Wednesday, 22 October 2008

7 Reasons to Pick Ubuntu and When Not to Choose It

Today I was not in the mood for testing applications and making some review, and although the new Flock 2.0 would deserve my attention, I think I'll cover it tomorrow. So instead of a review or a tutorial, I decided to write something more like a lecture, so you won't need any technical knowledge to read it. Surfing on the web got me an idea: how about an article to pick up a Linux distribution? And, to be more precise, what about an article to explain why Ubuntu or Debian? Since these are also the only two distributions I'm familiar with, here I am, writing this.

I guess most of the readers are already familiar with Ubuntu, but I'm also writing this for new users, which use Linux for the first time. I use Debian for over a year now, but I used both Ubuntu and Kubuntu in the past (especially Dapper Drake and Edgy Eft) and also 8.04 and 8.10 Beta.

To be a little off-topic: regarding Kubuntu, I remember there was a time when I really appreciated this distribution, back in the 6.06 'Dapper Drake' days. And although I'm a KDE user and fan, I don't recommend Kubuntu for those who want a KDE-based distribution: with no disregard to the developers, my personal opinion is that Kubuntu (at least 8.04 with KDE 3.5.9) is the worst choice. Packages taken from Debian have exactly the same bugs which were already filed against them on bugs.debian.org, additions to applications are awefully done, and despite all the talking (including the conference from about two years ago when Mark Shuttleworth said they will focus more on KDE), Kubuntu receives next to no attention lately. But that's just my opinion, maybe yours differs. However, I recommend using Debian Lenny if you want a stable KDE 3.5.9. I'll look forward to see how Kubuntu 8.10 with KDE 4.1 will behave, although something tells me I shouldn't even bother.

Back to our topic. Why pick Ubuntu and when to pick it?

Well, first of all, the already classic, well-known characteristics which define Ubuntu:

1. It has a release cycle of 6 months, the version numbering having the form YEAR.MONTH_NUMBER (8.10 'Intrepid Ibex' is the next version which will be released in the end of October - 8 stands for the year, 2008, while 10 stands for the month number)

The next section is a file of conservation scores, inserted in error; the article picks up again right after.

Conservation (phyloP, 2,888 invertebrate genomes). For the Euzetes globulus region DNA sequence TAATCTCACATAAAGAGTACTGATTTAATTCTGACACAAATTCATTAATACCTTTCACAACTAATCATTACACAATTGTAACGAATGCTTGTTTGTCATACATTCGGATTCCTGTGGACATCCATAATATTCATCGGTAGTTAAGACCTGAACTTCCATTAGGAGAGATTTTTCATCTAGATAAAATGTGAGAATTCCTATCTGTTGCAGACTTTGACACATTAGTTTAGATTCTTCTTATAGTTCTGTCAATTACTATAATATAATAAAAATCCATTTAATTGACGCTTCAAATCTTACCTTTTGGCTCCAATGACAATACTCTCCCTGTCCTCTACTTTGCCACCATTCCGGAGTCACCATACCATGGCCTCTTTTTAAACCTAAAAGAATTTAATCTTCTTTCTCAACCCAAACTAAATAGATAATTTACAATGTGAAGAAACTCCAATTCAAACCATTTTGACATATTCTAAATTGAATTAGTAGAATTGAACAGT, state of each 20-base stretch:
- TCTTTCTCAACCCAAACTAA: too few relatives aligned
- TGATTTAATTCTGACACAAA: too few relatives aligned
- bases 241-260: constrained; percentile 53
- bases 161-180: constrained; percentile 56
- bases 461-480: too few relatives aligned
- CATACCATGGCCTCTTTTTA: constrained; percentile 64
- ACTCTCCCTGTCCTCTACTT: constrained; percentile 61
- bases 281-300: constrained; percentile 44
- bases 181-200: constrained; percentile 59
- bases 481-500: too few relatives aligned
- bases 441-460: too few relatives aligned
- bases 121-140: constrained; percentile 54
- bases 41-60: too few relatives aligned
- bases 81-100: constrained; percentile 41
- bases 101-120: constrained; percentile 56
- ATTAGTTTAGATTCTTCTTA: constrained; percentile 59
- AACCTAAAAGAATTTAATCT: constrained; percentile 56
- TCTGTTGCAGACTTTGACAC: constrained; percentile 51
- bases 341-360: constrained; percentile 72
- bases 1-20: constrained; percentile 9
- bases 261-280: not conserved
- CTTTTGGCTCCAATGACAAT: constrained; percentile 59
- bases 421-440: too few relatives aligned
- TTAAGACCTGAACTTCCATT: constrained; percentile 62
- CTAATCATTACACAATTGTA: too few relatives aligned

2. It's one of the most user-friendly distributions out there; most of the applications are already configured to work out of the box
3. Each release is bleeding-edge and pretty stable
4. It has a great hardware detection system and usually you won't have to install any other drivers after a complete installation
5. It comes with desktop effects enabled by default on Intel graphics card; if you have a powerful nVIDIA you'll have to install the driver graphically, very easy
6. Ubuntu uses the powerful packaging system used by Debian: APT (Advanced Packaging Tool), which is very powerful and easy to use, either using a GUI frontend like Synaptic or via command-line
7. You can enable only the repositories containing free software, or you can use third-party repositories like Medibuntu.org, which include closed-source, patented software too

If you want a different desktop environment than GNOME, I recommend Debian (or some other distribution, I heard SuSE is very good with KDE, Fedora both KDE and GNOME). I think packages in Ubuntu other than the ones which come installed by default sometimes have nasty unfixed bugs. Not once I saw an application which doesn't even start, and not because of some misconfiguration, but because it wasn't even tested well enough to see how it behaves in different situations.

If you want a stable server, I think it's best to go with the LTS - Long Term Release, Dapper or Hardy are both fit, but you can choose Debian too, which is famous for releasing well-tested software.

17 comments:

Anonymous said...